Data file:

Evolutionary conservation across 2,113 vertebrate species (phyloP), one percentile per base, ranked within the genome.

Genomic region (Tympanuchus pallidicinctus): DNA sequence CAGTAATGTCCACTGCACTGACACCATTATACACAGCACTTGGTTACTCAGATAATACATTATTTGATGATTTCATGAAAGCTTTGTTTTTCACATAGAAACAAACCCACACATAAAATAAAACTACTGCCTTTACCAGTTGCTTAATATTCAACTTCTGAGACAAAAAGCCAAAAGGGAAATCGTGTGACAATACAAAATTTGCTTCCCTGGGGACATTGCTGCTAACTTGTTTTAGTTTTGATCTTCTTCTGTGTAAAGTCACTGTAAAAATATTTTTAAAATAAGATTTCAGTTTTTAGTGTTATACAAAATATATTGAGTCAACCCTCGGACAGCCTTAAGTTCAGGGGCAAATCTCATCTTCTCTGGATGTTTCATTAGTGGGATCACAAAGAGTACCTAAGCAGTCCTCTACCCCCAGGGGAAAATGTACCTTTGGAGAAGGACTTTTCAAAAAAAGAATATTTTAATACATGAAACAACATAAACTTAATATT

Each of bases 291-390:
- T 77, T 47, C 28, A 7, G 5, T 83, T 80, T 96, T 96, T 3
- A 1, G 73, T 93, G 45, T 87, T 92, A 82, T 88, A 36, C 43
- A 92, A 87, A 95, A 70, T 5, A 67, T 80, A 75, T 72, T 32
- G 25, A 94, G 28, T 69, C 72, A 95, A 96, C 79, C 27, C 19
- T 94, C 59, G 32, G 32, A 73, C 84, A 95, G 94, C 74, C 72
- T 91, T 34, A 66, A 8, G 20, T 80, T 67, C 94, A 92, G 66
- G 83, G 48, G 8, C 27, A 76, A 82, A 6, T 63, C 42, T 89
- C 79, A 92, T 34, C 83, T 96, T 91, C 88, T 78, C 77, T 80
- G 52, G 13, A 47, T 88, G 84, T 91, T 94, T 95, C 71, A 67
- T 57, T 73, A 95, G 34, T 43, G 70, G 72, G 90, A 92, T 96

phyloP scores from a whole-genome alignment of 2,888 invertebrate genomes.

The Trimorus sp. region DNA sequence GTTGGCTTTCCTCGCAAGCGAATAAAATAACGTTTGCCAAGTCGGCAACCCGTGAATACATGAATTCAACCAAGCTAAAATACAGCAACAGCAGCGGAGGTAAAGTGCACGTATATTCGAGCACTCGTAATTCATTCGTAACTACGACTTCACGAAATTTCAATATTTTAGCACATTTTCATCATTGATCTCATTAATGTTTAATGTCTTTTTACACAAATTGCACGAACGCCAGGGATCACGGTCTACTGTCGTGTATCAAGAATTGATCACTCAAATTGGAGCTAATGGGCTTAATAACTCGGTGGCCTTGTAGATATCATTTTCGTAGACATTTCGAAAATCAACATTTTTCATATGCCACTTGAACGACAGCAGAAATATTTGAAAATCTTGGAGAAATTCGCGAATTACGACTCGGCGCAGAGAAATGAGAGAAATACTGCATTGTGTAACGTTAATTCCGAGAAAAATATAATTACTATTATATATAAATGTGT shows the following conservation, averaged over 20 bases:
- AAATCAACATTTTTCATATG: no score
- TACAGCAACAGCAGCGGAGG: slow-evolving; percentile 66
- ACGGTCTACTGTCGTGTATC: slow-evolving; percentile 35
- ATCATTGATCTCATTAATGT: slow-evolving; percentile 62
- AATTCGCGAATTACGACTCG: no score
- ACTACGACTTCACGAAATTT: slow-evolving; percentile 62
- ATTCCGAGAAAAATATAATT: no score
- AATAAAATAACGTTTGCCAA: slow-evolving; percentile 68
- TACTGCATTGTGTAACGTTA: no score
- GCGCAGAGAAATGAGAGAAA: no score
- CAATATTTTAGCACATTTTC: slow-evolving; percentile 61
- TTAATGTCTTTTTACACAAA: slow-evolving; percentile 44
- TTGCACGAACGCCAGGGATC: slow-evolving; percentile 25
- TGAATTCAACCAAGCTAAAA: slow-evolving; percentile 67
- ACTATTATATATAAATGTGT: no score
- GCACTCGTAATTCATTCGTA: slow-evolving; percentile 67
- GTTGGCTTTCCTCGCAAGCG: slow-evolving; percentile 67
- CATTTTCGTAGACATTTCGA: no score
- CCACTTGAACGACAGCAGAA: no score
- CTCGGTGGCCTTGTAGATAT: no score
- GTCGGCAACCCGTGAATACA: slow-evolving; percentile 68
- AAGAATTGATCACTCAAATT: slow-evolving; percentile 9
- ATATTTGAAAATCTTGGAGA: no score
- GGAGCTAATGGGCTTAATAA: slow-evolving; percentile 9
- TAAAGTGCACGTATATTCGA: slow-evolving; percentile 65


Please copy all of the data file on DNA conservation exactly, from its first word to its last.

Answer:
Evolutionary conservation across 2,113 vertebrate species (phyloP), one percentile per base, ranked within the genome.

Genomic region (Tympanuchus pallidicinctus): DNA sequence CAGTAATGTCCACTGCACTGACACCATTATACACAGCACTTGGTTACTCAGATAATACATTATTTGATGATTTCATGAAAGCTTTGTTTTTCACATAGAAACAAACCCACACATAAAATAAAACTACTGCCTTTACCAGTTGCTTAATATTCAACTTCTGAGACAAAAAGCCAAAAGGGAAATCGTGTGACAATACAAAATTTGCTTCCCTGGGGACATTGCTGCTAACTTGTTTTAGTTTTGATCTTCTTCTGTGTAAAGTCACTGTAAAAATATTTTTAAAATAAGATTTCAGTTTTTAGTGTTATACAAAATATATTGAGTCAACCCTCGGACAGCCTTAAGTTCAGGGGCAAATCTCATCTTCTCTGGATGTTTCATTAGTGGGATCACAAAGAGTACCTAAGCAGTCCTCTACCCCCAGGGGAAAATGTACCTTTGGAGAAGGACTTTTCAAAAAAAGAATATTTTAATACATGAAACAACATAAACTTAATATT

Each of bases 291-390:
- T 77, T 47, C 28, A 7, G 5, T 83, T 80, T 96, T 96, T 3
- A 1, G 73, T 93, G 45, T 87, T 92, A 82, T 88, A 36, C 43
- A 92, A 87, A 95, A 70, T 5, A 67, T 80, A 75, T 72, T 32
- G 25, A 94, G 28, T 69, C 72, A 95, A 96, C 79, C 27, C 19
- T 94, C 59, G 32, G 32, A 73, C 84, A 95, G 94, C 74, C 72
- T 91, T 34, A 66, A 8, G 20, T 80, T 67, C 94, A 92, G 66
- G 83, G 48, G 8, C 27, A 76, A 82, A 6, T 63, C 42, T 89
- C 79, A 92, T 34, C 83, T 96, T 91, C 88, T 78, C 77, T 80
- G 52, G 13, A 47, T 88, G 84, T 91, T 94, T 95, C 71, A 67
- T 57, T 73, A 95, G 34, T 43, G 70, G 72, G 90, A 92, T 96

phyloP scores from a whole-genome alignment of 2,888 invertebrate genomes.

The Trimorus sp. region DNA sequence GTTGGCTTTCCTCGCAAGCGAATAAAATAACGTTTGCCAAGTCGGCAACCCGTGAATACATGAATTCAACCAAGCTAAAATACAGCAACAGCAGCGGAGGTAAAGTGCACGTATATTCGAGCACTCGTAATTCATTCGTAACTACGACTTCACGAAATTTCAATATTTTAGCACATTTTCATCATTGATCTCATTAATGTTTAATGTCTTTTTACACAAATTGCACGAACGCCAGGGATCACGGTCTACTGTCGTGTATCAAGAATTGATCACTCAAATTGGAGCTAATGGGCTTAATAACTCGGTGGCCTTGTAGATATCATTTTCGTAGACATTTCGAAAATCAACATTTTTCATATGCCACTTGAACGACAGCAGAAATATTTGAAAATCTTGGAGAAATTCGCGAATTACGACTCGGCGCAGAGAAATGAGAGAAATACTGCATTGTGTAACGTTAATTCCGAGAAAAATATAATTACTATTATATATAAATGTGT shows the following conservation, averaged over 20 bases:
- AAATCAACATTTTTCATATG: no score
- TACAGCAACAGCAGCGGAGG: slow-evolving; percentile 66
- ACGGTCTACTGTCGTGTATC: slow-evolving; percentile 35
- ATCATTGATCTCATTAATGT: slow-evolving; percentile 62
- AATTCGCGAATTACGACTCG: no score
- ACTACGACTTCACGAAATTT: slow-evolving; percentile 62
- ATTCCGAGAAAAATATAATT: no score
- AATAAAATAACGTTTGCCAA: slow-evolving; percentile 68
- TACTGCATTGTGTAACGTTA: no score
- GCGCAGAGAAATGAGAGAAA: no score
- CAATATTTTAGCACATTTTC: slow-evolving; percentile 61
- TTAATGTCTTTTTACACAAA: slow-evolving; percentile 44
- TTGCACGAACGCCAGGGATC: slow-evolving; percentile 25
- TGAATTCAACCAAGCTAAAA: slow-evolving; percentile 67
- ACTATTATATATAAATGTGT: no score
- GCACTCGTAATTCATTCGTA: slow-evolving; percentile 67
- GTTGGCTTTCCTCGCAAGCG: slow-evolving; percentile 67
- CATTTTCGTAGACATTTCGA: no score
- CCACTTGAACGACAGCAGAA: no score
- CTCGGTGGCCTTGTAGATAT: no score
- GTCGGCAACCCGTGAATACA: slow-evolving; percentile 68
- AAGAATTGATCACTCAAATT: slow-evolving; percentile 9
- ATATTTGAAAATCTTGGAGA: no score
- GGAGCTAATGGGCTTAATAA: slow-evolving; percentile 9
- TAAAGTGCACGTATATTCGA: slow-evolving; percentile 65